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John Armstrong (Джон Армстронг)

Lincoln Fens

BUT on the marshy plains that Lincoln spreads
Build not, nor rest too long thy wandering feet.
For on a rustic throne of dewy turf,
With baneful fogs her aching temples bound,
Quartana there presides: a meagre fiend	
Begot by Eurus, when his brutal force
Compressed the slothful Naiad of the Fens.
From such a mixture sprung, this fitful pest
With feverish blasts subdues the sickening land:
Cold tremors come, with mighty love of rest,
Convulsive yawnings, lassitude, and pains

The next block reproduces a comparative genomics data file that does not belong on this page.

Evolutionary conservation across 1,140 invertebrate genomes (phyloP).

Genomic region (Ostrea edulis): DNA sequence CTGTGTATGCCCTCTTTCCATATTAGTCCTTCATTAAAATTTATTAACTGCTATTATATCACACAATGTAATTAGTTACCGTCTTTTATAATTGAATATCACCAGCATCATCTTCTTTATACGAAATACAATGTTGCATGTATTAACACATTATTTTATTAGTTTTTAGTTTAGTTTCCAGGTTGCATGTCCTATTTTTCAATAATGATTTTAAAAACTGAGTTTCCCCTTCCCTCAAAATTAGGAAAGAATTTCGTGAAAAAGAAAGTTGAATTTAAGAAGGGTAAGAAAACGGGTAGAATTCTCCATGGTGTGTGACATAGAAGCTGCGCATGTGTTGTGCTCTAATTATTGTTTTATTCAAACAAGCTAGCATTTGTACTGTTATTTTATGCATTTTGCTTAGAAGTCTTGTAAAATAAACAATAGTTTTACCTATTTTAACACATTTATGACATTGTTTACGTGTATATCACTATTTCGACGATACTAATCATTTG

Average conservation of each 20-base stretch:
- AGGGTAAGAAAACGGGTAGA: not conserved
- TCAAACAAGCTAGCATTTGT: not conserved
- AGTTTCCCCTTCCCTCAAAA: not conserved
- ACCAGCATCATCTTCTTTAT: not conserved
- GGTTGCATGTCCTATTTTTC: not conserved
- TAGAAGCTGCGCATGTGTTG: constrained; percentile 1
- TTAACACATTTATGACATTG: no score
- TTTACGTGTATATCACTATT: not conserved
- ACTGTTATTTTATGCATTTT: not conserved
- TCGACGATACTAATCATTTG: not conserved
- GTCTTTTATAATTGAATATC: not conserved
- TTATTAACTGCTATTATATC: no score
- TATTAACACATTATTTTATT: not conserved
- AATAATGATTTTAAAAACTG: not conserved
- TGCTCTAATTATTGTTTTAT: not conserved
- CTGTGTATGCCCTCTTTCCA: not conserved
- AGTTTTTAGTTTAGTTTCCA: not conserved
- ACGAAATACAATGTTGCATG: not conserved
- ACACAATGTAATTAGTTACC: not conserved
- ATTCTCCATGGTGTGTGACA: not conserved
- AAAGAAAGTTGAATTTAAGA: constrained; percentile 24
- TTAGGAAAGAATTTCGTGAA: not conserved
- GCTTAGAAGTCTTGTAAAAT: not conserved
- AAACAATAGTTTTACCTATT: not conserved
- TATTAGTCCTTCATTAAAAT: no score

That sting the burdened brows, fatigue the loins,
And rack the joints and every torpid limb;
Then parching heat succeeds, till copious sweats
O’erflow: a short relief from former ills.

John Armstrong's other poems:
  1. Taste: An Epistle to a Young Critic
  2. Of Benevolence: An Epistle to Eumenes
  3. Full Many a Fiend Did Haunt This House of Rest
  4. Progne’s Dream
  5. Now Summer with Her Wanton Court Is Gone

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